Potential conflict of interest: Nothing to report.
Activated Nrf2 impairs liver regeneration in mice by activation of genes involved in cell-cycle control and apoptosis
Article first published online: 18 JUN 2014
© 2014 by the American Association for the Study of Liver Diseases
Volume 60, Issue 2, pages 670–678, August 2014
How to Cite
Köhler, U. A., Kurinna, S., Schwitter, D., Marti, A., Schäfer, M., Hellerbrand, C., Speicher, T. and Werner, S. (2014), Activated Nrf2 impairs liver regeneration in mice by activation of genes involved in cell-cycle control and apoptosis. Hepatology, 60: 670–678. doi: 10.1002/hep.26964
This work was supported by ETH Zurich (TH grant no. 0-23123-08; to S.W.), the Swiss National Science Foundation (grant 310030-142884; to S.W.), and Boehringer Ingelheim Fonds (predoctoral fellowship to U.A.K.).
See Editorial on Page 461
- Issue published online: 22 JUL 2014
- Article first published online: 18 JUN 2014
- Accepted manuscript online: 6 DEC 2013 02:19AM EST
- Manuscript Accepted: 4 DEC 2013
- Manuscript Received: 30 SEP 2013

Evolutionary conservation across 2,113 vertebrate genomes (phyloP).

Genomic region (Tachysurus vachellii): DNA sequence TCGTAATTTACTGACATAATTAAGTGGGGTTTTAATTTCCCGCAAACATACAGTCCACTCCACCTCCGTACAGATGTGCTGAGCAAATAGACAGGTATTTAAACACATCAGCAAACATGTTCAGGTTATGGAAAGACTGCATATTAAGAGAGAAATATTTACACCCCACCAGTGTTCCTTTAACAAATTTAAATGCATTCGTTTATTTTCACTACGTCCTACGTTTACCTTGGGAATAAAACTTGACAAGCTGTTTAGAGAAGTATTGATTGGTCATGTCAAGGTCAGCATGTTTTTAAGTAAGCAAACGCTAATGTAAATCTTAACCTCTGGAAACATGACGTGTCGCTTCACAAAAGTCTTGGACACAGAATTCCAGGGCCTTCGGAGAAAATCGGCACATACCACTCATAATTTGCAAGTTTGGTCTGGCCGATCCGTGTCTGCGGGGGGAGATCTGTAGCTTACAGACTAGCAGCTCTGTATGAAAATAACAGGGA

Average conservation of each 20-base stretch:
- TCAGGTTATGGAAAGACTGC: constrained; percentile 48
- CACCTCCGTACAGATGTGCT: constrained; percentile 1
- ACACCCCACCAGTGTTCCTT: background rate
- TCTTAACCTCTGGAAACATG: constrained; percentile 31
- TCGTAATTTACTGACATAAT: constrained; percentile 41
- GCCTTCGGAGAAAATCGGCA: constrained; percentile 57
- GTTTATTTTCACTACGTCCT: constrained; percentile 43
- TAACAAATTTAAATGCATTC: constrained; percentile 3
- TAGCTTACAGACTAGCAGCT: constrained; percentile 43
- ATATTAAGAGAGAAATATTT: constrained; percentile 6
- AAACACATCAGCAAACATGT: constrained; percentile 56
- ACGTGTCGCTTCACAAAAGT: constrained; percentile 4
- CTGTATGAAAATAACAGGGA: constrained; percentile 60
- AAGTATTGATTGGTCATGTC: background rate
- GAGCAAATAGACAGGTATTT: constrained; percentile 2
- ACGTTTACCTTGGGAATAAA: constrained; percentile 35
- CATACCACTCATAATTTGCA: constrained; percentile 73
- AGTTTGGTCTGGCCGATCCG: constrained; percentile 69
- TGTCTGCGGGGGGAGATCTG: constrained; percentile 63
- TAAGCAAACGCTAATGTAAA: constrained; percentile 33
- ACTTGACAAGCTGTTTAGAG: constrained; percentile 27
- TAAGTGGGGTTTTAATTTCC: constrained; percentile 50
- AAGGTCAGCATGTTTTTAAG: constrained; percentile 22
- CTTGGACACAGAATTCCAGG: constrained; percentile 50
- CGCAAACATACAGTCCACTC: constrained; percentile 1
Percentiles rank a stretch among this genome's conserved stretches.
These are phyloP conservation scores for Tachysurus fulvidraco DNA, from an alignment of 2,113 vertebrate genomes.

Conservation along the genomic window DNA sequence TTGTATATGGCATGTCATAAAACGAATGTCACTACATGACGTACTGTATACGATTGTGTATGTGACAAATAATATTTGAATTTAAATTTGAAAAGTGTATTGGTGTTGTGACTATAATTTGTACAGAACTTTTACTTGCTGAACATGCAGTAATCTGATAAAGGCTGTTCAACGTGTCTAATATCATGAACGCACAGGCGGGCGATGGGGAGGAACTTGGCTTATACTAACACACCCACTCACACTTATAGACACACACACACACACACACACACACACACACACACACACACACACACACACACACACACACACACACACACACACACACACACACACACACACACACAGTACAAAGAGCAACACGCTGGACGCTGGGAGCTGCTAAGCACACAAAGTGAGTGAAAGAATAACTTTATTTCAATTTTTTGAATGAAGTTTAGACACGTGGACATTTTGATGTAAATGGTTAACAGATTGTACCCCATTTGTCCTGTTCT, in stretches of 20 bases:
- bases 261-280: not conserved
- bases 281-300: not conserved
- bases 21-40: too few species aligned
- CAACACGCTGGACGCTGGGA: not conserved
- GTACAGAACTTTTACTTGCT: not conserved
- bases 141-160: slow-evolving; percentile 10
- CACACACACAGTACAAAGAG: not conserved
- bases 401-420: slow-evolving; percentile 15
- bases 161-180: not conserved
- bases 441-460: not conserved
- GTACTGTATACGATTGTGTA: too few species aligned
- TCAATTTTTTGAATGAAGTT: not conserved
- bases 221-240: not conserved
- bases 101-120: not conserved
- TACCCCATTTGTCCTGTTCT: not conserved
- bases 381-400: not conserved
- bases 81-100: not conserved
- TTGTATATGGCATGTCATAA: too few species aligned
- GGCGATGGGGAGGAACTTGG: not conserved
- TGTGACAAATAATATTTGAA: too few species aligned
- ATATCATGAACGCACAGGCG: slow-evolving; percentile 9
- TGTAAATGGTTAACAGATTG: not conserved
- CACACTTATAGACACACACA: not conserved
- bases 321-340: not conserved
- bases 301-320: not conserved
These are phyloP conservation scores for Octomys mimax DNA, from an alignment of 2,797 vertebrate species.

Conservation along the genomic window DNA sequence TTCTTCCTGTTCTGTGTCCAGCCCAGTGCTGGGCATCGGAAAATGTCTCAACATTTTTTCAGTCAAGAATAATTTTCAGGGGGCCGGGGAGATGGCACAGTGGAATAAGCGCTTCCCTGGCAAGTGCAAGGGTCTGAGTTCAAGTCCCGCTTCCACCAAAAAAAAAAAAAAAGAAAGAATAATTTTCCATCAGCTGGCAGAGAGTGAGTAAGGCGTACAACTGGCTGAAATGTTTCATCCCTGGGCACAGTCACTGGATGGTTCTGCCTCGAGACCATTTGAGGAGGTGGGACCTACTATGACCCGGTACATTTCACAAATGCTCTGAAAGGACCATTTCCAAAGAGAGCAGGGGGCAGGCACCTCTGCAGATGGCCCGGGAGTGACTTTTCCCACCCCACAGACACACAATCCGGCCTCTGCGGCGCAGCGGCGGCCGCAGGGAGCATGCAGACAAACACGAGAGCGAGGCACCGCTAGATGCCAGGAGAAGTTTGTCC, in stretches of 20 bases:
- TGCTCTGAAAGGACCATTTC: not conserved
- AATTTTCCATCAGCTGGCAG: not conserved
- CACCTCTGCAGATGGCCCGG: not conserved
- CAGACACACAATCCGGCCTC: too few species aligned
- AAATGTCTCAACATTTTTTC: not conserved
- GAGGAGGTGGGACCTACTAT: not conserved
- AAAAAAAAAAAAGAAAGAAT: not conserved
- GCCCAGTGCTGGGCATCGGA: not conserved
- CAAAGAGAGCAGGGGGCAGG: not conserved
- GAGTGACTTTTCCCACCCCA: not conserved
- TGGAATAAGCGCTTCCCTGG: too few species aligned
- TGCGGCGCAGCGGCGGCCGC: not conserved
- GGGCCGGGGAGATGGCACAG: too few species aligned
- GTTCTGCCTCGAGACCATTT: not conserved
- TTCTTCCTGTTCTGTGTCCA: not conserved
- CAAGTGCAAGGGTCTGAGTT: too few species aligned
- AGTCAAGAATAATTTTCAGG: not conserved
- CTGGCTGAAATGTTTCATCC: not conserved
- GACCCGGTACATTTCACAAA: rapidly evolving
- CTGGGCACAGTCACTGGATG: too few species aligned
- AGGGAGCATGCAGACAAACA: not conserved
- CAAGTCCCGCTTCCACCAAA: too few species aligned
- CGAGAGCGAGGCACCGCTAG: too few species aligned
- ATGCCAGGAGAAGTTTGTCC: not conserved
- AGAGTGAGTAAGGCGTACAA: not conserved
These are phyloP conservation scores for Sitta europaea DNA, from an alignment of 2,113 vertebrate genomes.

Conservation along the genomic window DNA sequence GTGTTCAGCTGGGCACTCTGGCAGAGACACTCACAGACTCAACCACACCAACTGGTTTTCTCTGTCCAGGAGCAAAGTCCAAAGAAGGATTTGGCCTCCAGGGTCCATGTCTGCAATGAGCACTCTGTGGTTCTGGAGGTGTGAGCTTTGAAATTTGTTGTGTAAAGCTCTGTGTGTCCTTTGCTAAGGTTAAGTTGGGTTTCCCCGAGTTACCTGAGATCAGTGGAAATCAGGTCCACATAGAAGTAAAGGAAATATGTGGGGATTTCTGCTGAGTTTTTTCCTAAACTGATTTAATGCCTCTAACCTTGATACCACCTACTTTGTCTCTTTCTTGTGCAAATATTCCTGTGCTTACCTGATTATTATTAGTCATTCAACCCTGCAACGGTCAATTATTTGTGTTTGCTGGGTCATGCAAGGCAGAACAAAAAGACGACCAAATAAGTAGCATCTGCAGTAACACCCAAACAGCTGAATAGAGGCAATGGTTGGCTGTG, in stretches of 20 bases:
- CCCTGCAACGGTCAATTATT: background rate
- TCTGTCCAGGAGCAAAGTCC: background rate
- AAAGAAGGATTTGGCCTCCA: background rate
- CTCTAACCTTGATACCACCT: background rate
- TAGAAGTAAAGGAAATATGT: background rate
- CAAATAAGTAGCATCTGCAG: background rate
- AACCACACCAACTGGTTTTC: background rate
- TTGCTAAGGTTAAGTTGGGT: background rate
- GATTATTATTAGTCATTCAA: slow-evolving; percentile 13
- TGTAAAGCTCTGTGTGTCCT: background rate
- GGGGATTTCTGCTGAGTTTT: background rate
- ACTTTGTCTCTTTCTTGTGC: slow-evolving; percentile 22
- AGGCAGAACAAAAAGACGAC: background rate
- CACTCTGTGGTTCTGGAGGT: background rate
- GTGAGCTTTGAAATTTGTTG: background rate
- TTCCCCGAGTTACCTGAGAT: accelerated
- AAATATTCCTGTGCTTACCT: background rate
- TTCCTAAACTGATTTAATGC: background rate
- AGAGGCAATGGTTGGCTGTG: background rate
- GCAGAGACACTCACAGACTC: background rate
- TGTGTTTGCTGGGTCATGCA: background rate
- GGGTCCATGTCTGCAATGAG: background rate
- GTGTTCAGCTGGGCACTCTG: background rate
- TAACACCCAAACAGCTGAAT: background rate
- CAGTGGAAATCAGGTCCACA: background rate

The nuclear factor erythroid-derived 2, like 2 (Nrf2) transcription factor is a key regulator of the antioxidant defense system, and pharmacological activation of Nrf2 is a promising strategy for prevention of toxin-induced liver damage. However, the consequences of Nrf2 activation on liver regeneration (LR) have not been determined. To address this question, we generated mice expressing a constitutively active Nrf2 (caNrf2) mutant in hepatocytes. Expression of the transgene did not affect liver homeostasis. Surprisingly, however, there was no beneficial effect of Nrf2 activation on CCl4-induced liver injury and fibrosis. Most important, LR after partial hepatectomy was impaired in caNrf2-transgenic mice as a result of delayed hepatocyte proliferation and enhanced apoptosis of these cells after liver injury. Mechanistically, this involved up-regulation of the cyclin-dependent kinase inhibitor p15 and the proapoptotic protein Bcl2l11 (Bim). Using chromatin immunoprecipitation, we show that the p15 and Bcl2l11 genes are direct targets of Nrf2, which are activated under hyperproliferative conditions in the liver. Conclusion: Activated Nrf2 delays proliferation and induces apoptosis of hepatocytes in the regenerating liver. These negative effects of Nrf2 activation on LR should be considered when Nrf2-activating compounds are used for prevention of liver damage. (Hepatology 2014;60:670–678)